The PS3 and 360 lasted a notably long time compared to most other systems, eight and seven years, respectively. It’s never been officially stated why they were kept around for that long, but this essentially made the PS4 and Xbox One arrive ‘late’, so to speak. Both systems just turned four years old, and what happened? We got new hardware. The PS4 Pro and the Xbox One X are weird because they’re hardware upgrades, but their release fundamentally falls in place with the natural console cycle. So, does this mean we’ll have another extended generation? That’s really the biggest question that needs to be answered. Those who buy the PS4 Pro and Xbox One X will likely feel pretty jilted if Sony and Microsoft release totally new systems within the next two years, so that does make at least three years the more comfortable choice. That would mean this generation would last about seven years, with the 9th kicking off in 2020. But, where does this leave the Switch?

If Nintendo follows its pattern of replacing a system at least every five years, that would give the Switch a possible lifespan of 2017-2022. If Sony and Microsoft really do launch new systems in 2020, that means the Switch would spend about two years competing not just with the ‘hot-and-new’ systems, but also systems that would be much more advanced. Seeing that it’s already weaker than the OG PS4, this would put quite a strain on developers. But, hey, the PS2 survived alongside the PS3, 360 and Wii for a solid eight years, so who says the Switch couldn’t pull off something similar?

As you can see, this whole generation seems rather unbalanced. Things have happened that typically don’t happen, which makes the whole situation seem weird and muddies the vision of the future. If Sony and Microsoft tend to turn this whole mid-generation upgrade thing into an actual strategy, then I guess we can expect the PS5 and Xbox 4 to also be boosted midway into their lives. As for Nintendo, it may even likely do something similar with the Switch; it technically did the first mid-gen upgrade with the release of the New 3DS.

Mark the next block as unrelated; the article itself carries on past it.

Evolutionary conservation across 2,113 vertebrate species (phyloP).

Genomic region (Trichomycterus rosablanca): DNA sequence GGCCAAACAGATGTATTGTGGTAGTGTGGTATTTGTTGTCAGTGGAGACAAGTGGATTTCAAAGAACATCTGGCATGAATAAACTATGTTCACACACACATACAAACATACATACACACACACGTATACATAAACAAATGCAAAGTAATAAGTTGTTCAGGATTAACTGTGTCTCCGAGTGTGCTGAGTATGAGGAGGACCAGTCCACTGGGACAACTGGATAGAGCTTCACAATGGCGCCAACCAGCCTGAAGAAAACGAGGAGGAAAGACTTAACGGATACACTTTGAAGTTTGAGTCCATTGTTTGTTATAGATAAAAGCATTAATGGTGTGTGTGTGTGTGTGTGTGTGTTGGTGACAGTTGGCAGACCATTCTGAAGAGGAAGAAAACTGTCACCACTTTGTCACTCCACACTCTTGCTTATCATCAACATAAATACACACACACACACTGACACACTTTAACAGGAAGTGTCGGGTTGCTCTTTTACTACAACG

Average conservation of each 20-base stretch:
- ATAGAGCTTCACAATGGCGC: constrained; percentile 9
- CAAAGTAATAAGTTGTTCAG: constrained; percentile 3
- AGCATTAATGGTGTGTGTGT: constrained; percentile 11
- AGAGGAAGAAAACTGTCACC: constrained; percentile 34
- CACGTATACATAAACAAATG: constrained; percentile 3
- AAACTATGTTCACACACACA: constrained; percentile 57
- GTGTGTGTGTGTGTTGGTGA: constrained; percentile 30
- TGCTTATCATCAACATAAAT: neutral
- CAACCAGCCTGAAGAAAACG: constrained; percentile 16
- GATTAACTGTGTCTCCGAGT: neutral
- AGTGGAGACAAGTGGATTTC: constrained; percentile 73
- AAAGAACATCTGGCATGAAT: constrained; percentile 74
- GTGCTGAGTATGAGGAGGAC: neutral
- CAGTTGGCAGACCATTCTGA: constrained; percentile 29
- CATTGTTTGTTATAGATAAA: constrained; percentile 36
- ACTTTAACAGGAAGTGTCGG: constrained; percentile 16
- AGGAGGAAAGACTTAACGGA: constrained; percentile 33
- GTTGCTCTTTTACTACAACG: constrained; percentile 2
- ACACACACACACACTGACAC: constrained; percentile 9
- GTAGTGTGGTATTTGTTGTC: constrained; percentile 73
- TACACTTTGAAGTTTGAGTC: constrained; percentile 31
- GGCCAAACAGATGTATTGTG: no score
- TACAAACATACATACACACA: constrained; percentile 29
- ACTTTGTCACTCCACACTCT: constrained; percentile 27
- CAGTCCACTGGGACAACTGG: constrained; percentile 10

Ultimately, we’ll just have to wait and see how things turn out. The whole industry is going through one wild rollercoaster ride right now, so really our only option as gamers is to just sit back and hang on. At the end of the day, if the last few years have proven anything, it’s this: basically, anything can happen in this industry. Whether it be something amazing or terrible, just about anything can go down and usually without warning. That makes the future all the more interesting (and a tad bit intimidating…)

This generation has proved just how unpredictable the industry can be. Makes you wonder what on earth the future holds… 


A.K Rahming
Having been introduced to video games at the age of 3 via a Nintendo 64, A.K has grown up in the culture. A fan of simulators and racers, with a soft spot for Nintendo! But, he has a great respect for the entire video game world and enjoys watching it all expand as a whole.


    1. switch is a handheld not that nintendo are even in the gens. ps5 will be out next xmas unless they’ve pushed it back a year

    2. As far as i’m concerned, we need to ditch the whole concept of generations. There is a companies current system and their legacy systems, that’s it. Another way of looking at this is that Nintendo decided to get out of the console market after 8 gens, as vocal minority has hoped for years. What happened is they created a Gen 1 hybrid system. That’s just how Nintendo rolls.

      1. That’s an interesting way of looking at it. We can’t really ditch the concept of generations in terms of gaming history, but we can definitely stop looking at it as “What generation are we in now” and instead see it as “There are no generations anymore, but these are what generations existed back then”. My hope is that a new term, such as “current gen”, becomes popular, and that we stop labeling our new generations as a number, because while it made a good amount of sense back then, it’s making less and less sense as time goes on.

    3. Nintendo did mid-generation upgraded processors for all their handhelds except the cut-short GBA (still higher in lifetime sales than 3DS, even with half the lifespan), so why would they not do a power upgrade to Switch in 2020/2021?